A discursive look at Napoleonic & ECW wargaming, plus a load of old Hooptedoodle on this & that


Sunday, 25 March 2018

ECW - The Battle of Marston Moor - 2nd July 1644

Hot Rupert came spurring to Marston Moor;
Praise we the Lord!
Came spurring hard with thousands a score:
Praise we the Lord!
Beleaguered York, that we lay before,
He knew would be ours ere a week was o'er,
So to scatter our hosts he fiercely swore.
To the Lord our God be glory!


William Cox Bennett




With the snow of recent weeks now merely a fading memory, we played the postponed Marston Moor game yesterday, here at the Chateau Foy. Excellent fun - using my Commands & Colors-derived rules, we fought the battle to a result in about three and a half hours elapsed, which is not bad going at all, considering that I was umpiring...

Baron Stryker, true to type, embraced the role of Prince Rupert with his customary zeal, while Count Goya played out the part of the canny Lord Leven with a more calculating, cautious approach which was entirely appropriate.

The battle was set out according to the most reliable OOB listings I could find. Rupert was given a couple of choices before commencement:

(1) he could, if he wished, reposition the two advanced units of foot on his right - his own and Lord Byron's regiments - which earned him much criticism on the day from Lord Eythin; he opted not to change the set-up, and left them in their historic position

(2) along with his own regiment of horse, Rupert started in reserve, off the table, and could appear on either flank, as he wished; in this case he chose to join Goring's cavalry on his left flank, rather than the choice he made back in '44, when he joined Byron and Molyneux on the right

The game had some strong similarities to the original battle - both sides won their own left flank - Cromwell and Leslie with the horse on the Allies' left were successful, after an initial struggle which could have gone either way; Goring (with Rupert) won the cavalry fight on the other flank for the Royalists - rather easily, in fact. In the centre, the Allied foot was more cautiously handled than in the original, and Rupert surprised everyone by attacking in this area. This was a bold move, though there is a reported eye-witness account which claims that at one point he was heard to say, "erm - I wonder if I should have waited for them to attack...?".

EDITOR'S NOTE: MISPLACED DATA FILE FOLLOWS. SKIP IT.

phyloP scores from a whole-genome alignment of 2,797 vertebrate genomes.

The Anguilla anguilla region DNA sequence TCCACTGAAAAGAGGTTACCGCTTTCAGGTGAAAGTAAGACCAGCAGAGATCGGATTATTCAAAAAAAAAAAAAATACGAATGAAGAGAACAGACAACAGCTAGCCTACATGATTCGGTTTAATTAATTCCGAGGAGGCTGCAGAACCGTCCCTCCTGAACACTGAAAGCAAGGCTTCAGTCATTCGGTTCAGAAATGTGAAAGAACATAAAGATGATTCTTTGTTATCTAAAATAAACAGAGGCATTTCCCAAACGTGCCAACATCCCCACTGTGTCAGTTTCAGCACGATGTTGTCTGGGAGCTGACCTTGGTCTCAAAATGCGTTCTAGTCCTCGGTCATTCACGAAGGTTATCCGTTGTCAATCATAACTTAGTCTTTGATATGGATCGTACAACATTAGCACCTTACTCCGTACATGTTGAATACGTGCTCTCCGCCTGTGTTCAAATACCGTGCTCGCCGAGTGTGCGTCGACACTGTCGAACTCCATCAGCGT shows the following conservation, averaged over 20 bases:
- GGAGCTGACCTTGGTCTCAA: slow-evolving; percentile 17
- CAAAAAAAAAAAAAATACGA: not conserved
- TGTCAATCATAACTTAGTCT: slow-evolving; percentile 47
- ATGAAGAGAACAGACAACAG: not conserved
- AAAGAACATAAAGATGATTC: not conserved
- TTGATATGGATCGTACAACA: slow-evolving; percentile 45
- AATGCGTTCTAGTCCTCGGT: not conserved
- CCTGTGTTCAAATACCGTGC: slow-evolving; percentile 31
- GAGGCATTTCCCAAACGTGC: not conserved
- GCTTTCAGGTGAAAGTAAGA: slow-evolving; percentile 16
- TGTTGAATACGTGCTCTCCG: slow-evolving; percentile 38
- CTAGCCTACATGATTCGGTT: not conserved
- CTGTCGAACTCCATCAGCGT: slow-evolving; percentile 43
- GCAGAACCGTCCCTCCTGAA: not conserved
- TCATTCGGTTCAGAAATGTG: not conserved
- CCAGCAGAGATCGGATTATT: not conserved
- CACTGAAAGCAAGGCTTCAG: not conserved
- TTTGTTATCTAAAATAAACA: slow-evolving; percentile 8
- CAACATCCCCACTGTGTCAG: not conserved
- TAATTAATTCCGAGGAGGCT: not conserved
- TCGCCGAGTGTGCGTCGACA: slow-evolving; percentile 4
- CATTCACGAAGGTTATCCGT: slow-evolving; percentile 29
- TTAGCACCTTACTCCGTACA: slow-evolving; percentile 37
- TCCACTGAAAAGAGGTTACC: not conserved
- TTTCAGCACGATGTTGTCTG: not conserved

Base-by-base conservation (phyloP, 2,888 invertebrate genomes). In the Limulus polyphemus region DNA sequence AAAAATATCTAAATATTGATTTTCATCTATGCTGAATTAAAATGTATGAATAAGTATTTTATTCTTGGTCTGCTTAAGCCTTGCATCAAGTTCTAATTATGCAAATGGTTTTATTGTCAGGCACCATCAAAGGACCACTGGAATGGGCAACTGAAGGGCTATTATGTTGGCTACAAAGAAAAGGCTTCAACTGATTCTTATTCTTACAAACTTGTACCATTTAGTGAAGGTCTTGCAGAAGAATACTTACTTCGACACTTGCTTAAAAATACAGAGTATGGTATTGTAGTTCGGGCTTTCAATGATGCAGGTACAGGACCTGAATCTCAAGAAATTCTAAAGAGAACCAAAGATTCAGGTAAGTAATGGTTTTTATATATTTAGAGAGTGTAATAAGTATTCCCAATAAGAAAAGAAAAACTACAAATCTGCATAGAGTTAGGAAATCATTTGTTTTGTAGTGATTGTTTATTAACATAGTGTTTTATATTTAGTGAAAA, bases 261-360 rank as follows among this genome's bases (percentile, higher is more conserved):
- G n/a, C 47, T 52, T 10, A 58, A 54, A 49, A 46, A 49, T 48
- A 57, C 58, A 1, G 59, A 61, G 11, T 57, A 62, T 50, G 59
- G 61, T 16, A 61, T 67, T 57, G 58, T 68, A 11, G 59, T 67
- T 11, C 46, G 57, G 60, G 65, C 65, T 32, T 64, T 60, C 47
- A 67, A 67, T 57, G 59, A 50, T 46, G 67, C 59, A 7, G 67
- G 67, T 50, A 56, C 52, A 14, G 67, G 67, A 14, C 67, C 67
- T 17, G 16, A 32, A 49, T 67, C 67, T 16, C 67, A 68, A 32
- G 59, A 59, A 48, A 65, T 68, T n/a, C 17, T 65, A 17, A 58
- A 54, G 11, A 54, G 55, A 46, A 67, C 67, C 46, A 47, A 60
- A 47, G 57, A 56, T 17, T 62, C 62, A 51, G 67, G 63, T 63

With luck, some form of battle narrative should suggest itself from the photos. The Allies won by 14 Victory Points to 9 - the units and leaders eliminated being:

Royalists

Chisenall's Foot
Earl of Newcastle's Foot
Gibson / Ernle's Foot (combined)
Prince Rupert's Foot
Lord Molyneux's Horse
Trevor's Horse
Lord Byron's Horse
Chas Slingsby's Foot
Tillier's Foot
Warren's Foot
Cheater's Foot

plus a couple of cannons and a few commanded shot (which don't count), and also the following generals:

Lord Eythin
Sir Charles Lucas
Lord Molyneux

Allies

Earl of Manchester's Foot
Lord Eglinton's Horse
Bethell's Horse
Lambert's Horse
Earl of Manchester's Horse
Vermuyden's Horse
Fairfax's Horse
Fleetwood's Horse

plus one light cannon, plus

Sir Thomas Fairfax, who was killed in the cavalry fight near Long Marston

To my guests yesterday I offer, yet again, my heartfelt thanks for their good humour, patience, enthusiasm and excellent company. It should be recorded that, in honour of the substantial Covenanter presence on the field, our lunch menu featured haggis, neeps and tatties.


Very open terrain - view from the South-West (Allies on this side)...
...and from the South-East - the edge of the village of Long Marston is off the table,
and only there to provide some scenic context
Same two views, with the armies in position

Prince Rupert - his dog featured in the scenario rules. Earl of Newcastle's carriage
in the background.

Cromwell attacks the cavalry on the Royalist right flank

In the centre, Rupert shocks his opponent by attacking
Meanwhile, on the Royalist right, only a battered remnant of the horse remain, and they are
about to be finished off
...there you are - they've gone, and Lord Byron is now taking refuge with the
Foot, a bit further along
The battle in the centre is now building up, though Rupert could have done with some more troops
Having defeated the Royalists' horse on their right flank, Cromwell turns his attention to the foot
Meanwhile, on the Royalist left, Goring has virtually eliminated Fairfax's horse - this
was the most successful bit of the Royalists' day. The day before the real battle, the Allied
soldiers and horses exhausted all water supplies in the village of Long Marston - you
can see that we were taking no chances yesterday. [To even up the accidental advertising
 in this report, the sharp-eyed reader may observe that I have requisitioned a number of
Tesco's charity tokens to augment the stock of order counters - that's the blue, round
things - more accurately, the blue, round things which have "Tesco" written on them]  
Rupert running out of steam in the middle - the VPs are mounting up
Goring has complete control of the Royalists' left flank, though by this time it doesn't
really matter any more. Rupert, with his own regiment of horse, is in the centre of the